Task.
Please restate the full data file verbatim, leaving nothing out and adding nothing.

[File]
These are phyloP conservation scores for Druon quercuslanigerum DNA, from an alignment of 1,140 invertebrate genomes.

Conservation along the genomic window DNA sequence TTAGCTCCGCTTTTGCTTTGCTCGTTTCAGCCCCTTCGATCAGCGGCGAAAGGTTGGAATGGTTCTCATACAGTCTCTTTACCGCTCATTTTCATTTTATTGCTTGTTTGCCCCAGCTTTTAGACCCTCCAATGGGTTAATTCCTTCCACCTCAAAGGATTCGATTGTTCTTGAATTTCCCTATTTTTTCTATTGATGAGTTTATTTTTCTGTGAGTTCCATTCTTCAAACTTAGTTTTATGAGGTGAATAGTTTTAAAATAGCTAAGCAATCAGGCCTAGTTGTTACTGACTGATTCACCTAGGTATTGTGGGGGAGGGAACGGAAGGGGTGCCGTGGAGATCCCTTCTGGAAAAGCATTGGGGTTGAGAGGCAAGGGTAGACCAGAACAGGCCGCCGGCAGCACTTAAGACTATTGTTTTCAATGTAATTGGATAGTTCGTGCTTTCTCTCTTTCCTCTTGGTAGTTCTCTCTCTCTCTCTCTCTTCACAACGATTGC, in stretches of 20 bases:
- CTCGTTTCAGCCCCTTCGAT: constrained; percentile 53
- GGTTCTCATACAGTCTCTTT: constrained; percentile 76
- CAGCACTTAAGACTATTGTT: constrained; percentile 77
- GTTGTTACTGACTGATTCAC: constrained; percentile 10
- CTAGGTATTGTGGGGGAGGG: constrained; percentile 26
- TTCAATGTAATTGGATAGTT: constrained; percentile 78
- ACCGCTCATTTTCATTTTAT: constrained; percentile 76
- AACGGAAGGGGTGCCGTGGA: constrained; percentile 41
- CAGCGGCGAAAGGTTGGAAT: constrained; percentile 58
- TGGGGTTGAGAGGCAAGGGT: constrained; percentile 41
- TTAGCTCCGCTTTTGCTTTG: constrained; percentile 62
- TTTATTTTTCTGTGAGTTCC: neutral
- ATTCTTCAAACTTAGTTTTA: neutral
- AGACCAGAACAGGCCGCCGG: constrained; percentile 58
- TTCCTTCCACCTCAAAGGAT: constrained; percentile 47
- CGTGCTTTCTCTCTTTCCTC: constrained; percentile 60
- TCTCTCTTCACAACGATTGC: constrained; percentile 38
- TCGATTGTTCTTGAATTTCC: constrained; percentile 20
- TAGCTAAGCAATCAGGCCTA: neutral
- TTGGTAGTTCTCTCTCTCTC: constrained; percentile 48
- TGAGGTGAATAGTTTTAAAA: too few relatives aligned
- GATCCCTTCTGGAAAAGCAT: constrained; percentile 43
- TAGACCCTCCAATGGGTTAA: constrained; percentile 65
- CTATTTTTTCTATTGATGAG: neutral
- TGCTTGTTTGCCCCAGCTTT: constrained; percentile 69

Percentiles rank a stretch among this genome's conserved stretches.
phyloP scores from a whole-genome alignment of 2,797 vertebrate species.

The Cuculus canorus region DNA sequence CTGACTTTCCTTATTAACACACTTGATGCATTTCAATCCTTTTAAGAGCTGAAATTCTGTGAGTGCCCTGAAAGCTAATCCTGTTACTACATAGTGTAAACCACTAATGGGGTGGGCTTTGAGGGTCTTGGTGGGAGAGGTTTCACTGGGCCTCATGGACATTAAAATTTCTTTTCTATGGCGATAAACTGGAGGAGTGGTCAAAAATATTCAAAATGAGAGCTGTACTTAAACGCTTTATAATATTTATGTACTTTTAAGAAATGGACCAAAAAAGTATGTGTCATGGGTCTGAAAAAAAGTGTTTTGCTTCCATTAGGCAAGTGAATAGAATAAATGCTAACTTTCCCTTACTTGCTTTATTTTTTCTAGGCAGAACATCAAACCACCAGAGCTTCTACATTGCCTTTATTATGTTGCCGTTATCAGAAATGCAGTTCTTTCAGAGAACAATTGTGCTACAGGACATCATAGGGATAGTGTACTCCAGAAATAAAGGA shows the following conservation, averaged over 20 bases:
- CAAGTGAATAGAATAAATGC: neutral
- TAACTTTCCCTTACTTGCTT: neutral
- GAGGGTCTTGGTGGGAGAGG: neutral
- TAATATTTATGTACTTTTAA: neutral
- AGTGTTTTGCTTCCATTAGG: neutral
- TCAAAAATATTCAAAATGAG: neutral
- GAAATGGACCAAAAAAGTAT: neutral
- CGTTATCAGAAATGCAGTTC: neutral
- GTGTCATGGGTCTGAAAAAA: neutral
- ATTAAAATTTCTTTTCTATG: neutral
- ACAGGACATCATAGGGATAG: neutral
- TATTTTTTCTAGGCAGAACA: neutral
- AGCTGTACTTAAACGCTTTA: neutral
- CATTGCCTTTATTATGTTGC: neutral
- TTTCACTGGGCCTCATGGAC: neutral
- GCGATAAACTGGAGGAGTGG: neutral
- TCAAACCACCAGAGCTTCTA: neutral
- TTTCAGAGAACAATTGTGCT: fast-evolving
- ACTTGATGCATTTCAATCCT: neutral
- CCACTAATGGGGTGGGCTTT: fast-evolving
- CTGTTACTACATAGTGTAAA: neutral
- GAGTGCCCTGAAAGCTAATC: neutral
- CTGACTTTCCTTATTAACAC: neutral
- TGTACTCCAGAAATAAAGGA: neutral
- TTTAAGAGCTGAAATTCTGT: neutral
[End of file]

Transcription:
These are phyloP conservation scores for Druon quercuslanigerum DNA, from an alignment of 1,140 invertebrate genomes.

Conservation along the genomic window DNA sequence TTAGCTCCGCTTTTGCTTTGCTCGTTTCAGCCCCTTCGATCAGCGGCGAAAGGTTGGAATGGTTCTCATACAGTCTCTTTACCGCTCATTTTCATTTTATTGCTTGTTTGCCCCAGCTTTTAGACCCTCCAATGGGTTAATTCCTTCCACCTCAAAGGATTCGATTGTTCTTGAATTTCCCTATTTTTTCTATTGATGAGTTTATTTTTCTGTGAGTTCCATTCTTCAAACTTAGTTTTATGAGGTGAATAGTTTTAAAATAGCTAAGCAATCAGGCCTAGTTGTTACTGACTGATTCACCTAGGTATTGTGGGGGAGGGAACGGAAGGGGTGCCGTGGAGATCCCTTCTGGAAAAGCATTGGGGTTGAGAGGCAAGGGTAGACCAGAACAGGCCGCCGGCAGCACTTAAGACTATTGTTTTCAATGTAATTGGATAGTTCGTGCTTTCTCTCTTTCCTCTTGGTAGTTCTCTCTCTCTCTCTCTCTTCACAACGATTGC, in stretches of 20 bases:
- CTCGTTTCAGCCCCTTCGAT: constrained; percentile 53
- GGTTCTCATACAGTCTCTTT: constrained; percentile 76
- CAGCACTTAAGACTATTGTT: constrained; percentile 77
- GTTGTTACTGACTGATTCAC: constrained; percentile 10
- CTAGGTATTGTGGGGGAGGG: constrained; percentile 26
- TTCAATGTAATTGGATAGTT: constrained; percentile 78
- ACCGCTCATTTTCATTTTAT: constrained; percentile 76
- AACGGAAGGGGTGCCGTGGA: constrained; percentile 41
- CAGCGGCGAAAGGTTGGAAT: constrained; percentile 58
- TGGGGTTGAGAGGCAAGGGT: constrained; percentile 41
- TTAGCTCCGCTTTTGCTTTG: constrained; percentile 62
- TTTATTTTTCTGTGAGTTCC: neutral
- ATTCTTCAAACTTAGTTTTA: neutral
- AGACCAGAACAGGCCGCCGG: constrained; percentile 58
- TTCCTTCCACCTCAAAGGAT: constrained; percentile 47
- CGTGCTTTCTCTCTTTCCTC: constrained; percentile 60
- TCTCTCTTCACAACGATTGC: constrained; percentile 38
- TCGATTGTTCTTGAATTTCC: constrained; percentile 20
- TAGCTAAGCAATCAGGCCTA: neutral
- TTGGTAGTTCTCTCTCTCTC: constrained; percentile 48
- TGAGGTGAATAGTTTTAAAA: too few relatives aligned
- GATCCCTTCTGGAAAAGCAT: constrained; percentile 43
- TAGACCCTCCAATGGGTTAA: constrained; percentile 65
- CTATTTTTTCTATTGATGAG: neutral
- TGCTTGTTTGCCCCAGCTTT: constrained; percentile 69

Percentiles rank a stretch among this genome's conserved stretches.
phyloP scores from a whole-genome alignment of 2,797 vertebrate species.

The Cuculus canorus region DNA sequence CTGACTTTCCTTATTAACACACTTGATGCATTTCAATCCTTTTAAGAGCTGAAATTCTGTGAGTGCCCTGAAAGCTAATCCTGTTACTACATAGTGTAAACCACTAATGGGGTGGGCTTTGAGGGTCTTGGTGGGAGAGGTTTCACTGGGCCTCATGGACATTAAAATTTCTTTTCTATGGCGATAAACTGGAGGAGTGGTCAAAAATATTCAAAATGAGAGCTGTACTTAAACGCTTTATAATATTTATGTACTTTTAAGAAATGGACCAAAAAAGTATGTGTCATGGGTCTGAAAAAAAGTGTTTTGCTTCCATTAGGCAAGTGAATAGAATAAATGCTAACTTTCCCTTACTTGCTTTATTTTTTCTAGGCAGAACATCAAACCACCAGAGCTTCTACATTGCCTTTATTATGTTGCCGTTATCAGAAATGCAGTTCTTTCAGAGAACAATTGTGCTACAGGACATCATAGGGATAGTGTACTCCAGAAATAAAGGA shows the following conservation, averaged over 20 bases:
- CAAGTGAATAGAATAAATGC: neutral
- TAACTTTCCCTTACTTGCTT: neutral
- GAGGGTCTTGGTGGGAGAGG: neutral
- TAATATTTATGTACTTTTAA: neutral
- AGTGTTTTGCTTCCATTAGG: neutral
- TCAAAAATATTCAAAATGAG: neutral
- GAAATGGACCAAAAAAGTAT: neutral
- CGTTATCAGAAATGCAGTTC: neutral
- GTGTCATGGGTCTGAAAAAA: neutral
- ATTAAAATTTCTTTTCTATG: neutral
- ACAGGACATCATAGGGATAG: neutral
- TATTTTTTCTAGGCAGAACA: neutral
- AGCTGTACTTAAACGCTTTA: neutral
- CATTGCCTTTATTATGTTGC: neutral
- TTTCACTGGGCCTCATGGAC: neutral
- GCGATAAACTGGAGGAGTGG: neutral
- TCAAACCACCAGAGCTTCTA: neutral
- TTTCAGAGAACAATTGTGCT: fast-evolving
- ACTTGATGCATTTCAATCCT: neutral
- CCACTAATGGGGTGGGCTTT: fast-evolving
- CTGTTACTACATAGTGTAAA: neutral
- GAGTGCCCTGAAAGCTAATC: neutral
- CTGACTTTCCTTATTAACAC: neutral
- TGTACTCCAGAAATAAAGGA: neutral
- TTTAAGAGCTGAAATTCTGT: neutral